The discovery of anti-Black graffiti in Heubeck-Gamble Residence Hall, and a general uptick in vandalism on campus, sparked deliberations from various stakeholders over how to improve safety at Goucher.
One move that has drawn opposition from students is the administration’s consideration of inviting Baltimore County Police (BCoPD) to patrol the Goucher Loop in their nightly rounds. At a Board of Trustees lunch last month, students held a sit-in to protest the proposal.
One trustee asked the crowd of over 80 students how the faculty felt about potential police presence, to which one student responded “to my understanding, the faculty are overwhelmingly opposed.”
Ann Duncan, Professor of American Studies and Religion and Faculty Chair, said that at a faculty meeting on February 1, Vice President of Campus Operations Erik Thompson gave an overview of new campus safety measures which included the nightly patrol of BCoPD around the campus loop.
“In that meeting, there was overwhelming opposition [to police presence],” Duncan said, “A few faculty spoke to express various concerns, both about the effectiveness of that… but also concerns about the potential for negative [police] interactions with students and faculty and staff on campus.”
Duncan said that she did not hear anyone speak out in support of police presence at that meeting, but there has not been any polling done to gather consensus. The faculty’s main concern, she said, is the students’ feelings.
“One of the overwhelming questions that the faculty have was what the students think about it,” Duncan said, “These rounds would be at a time where most faculty would not be here, and this is [the] students’ home.”
The February 15 Community Conversation was the first time many students had learned of the proposed BCoPD patrols, and Duncan said faculty in attendance intentionally did not speak so that they could hear the student perspective. Several students spoke in opposition to regular police presence during the Q&A portion of the meeting, and Duncan said “faculty were glad there was that opportunity to hear directly from the students who chose to speak.”
Duncan spoke to the many layers of this issue, and emphasized that there is “an urgency” to address incidents that have happened on campus, in the Towson area, and at nearby college campuses.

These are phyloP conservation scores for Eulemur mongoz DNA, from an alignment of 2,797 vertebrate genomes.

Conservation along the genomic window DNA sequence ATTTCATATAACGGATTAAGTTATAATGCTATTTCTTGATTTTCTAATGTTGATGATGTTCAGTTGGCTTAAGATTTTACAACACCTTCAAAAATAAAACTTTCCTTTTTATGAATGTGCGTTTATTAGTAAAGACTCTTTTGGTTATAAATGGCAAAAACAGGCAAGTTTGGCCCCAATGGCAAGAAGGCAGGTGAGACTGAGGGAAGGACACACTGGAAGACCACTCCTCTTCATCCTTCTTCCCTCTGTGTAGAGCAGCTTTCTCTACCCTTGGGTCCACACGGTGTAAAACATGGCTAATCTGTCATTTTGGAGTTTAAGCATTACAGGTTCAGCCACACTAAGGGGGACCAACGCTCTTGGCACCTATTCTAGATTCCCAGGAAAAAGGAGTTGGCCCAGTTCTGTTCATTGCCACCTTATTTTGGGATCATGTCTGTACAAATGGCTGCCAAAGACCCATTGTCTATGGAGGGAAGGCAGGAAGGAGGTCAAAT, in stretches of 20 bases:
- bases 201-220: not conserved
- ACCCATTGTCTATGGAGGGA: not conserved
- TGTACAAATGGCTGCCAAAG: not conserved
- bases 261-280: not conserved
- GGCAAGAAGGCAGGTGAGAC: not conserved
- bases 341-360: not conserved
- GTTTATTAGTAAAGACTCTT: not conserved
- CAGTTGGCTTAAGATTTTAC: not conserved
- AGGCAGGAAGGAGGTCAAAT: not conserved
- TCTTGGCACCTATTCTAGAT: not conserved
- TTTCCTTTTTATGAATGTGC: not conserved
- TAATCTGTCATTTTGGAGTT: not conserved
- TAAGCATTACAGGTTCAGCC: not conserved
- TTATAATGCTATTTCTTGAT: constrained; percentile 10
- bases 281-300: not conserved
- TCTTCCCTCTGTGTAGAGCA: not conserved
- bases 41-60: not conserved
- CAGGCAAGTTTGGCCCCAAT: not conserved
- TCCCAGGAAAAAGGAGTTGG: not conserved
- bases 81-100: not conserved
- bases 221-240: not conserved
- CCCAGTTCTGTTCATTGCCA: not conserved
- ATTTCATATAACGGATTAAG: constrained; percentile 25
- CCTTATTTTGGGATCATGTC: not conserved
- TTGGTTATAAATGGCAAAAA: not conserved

“I think there are some creative ways we could explore to increase safety,” she said, citing that there are efforts underway to get funding from Baltimore County to have more street lamps and sidewalks installed on campus.
“A lot of people understand that if we have an emergency on campus… it will be the police that respond, and it’s in all of our interest for them to know where to go and be familiar enough with the campus to quickly respond to what the issue is,” Duncan said, “We want to have a positive relationship with the police department.”
Duncan suggested alternative methods to familiarize BCoPD with Goucher’s campus, including opportunities for facilitated interaction between officers and the community such as giving them tours or inviting them to campus events.
According to Duncan, the faculty are not planning any organized response to the proposal at this time, citing President Kent Devereaux’s February 28 email responding to the sit-in as “dissuading the fears of at least some faculty.”
“I just want the students to know how deeply the faculty and staff are concerned about these issues and [are] thinking very seriously about how best to support students’… general well-being both inside and outside the classroom,” Duncan said, “We are very open…to ideas and suggestions, but also feel that it’s our responsibility to make this a safe and welcoming place to students.”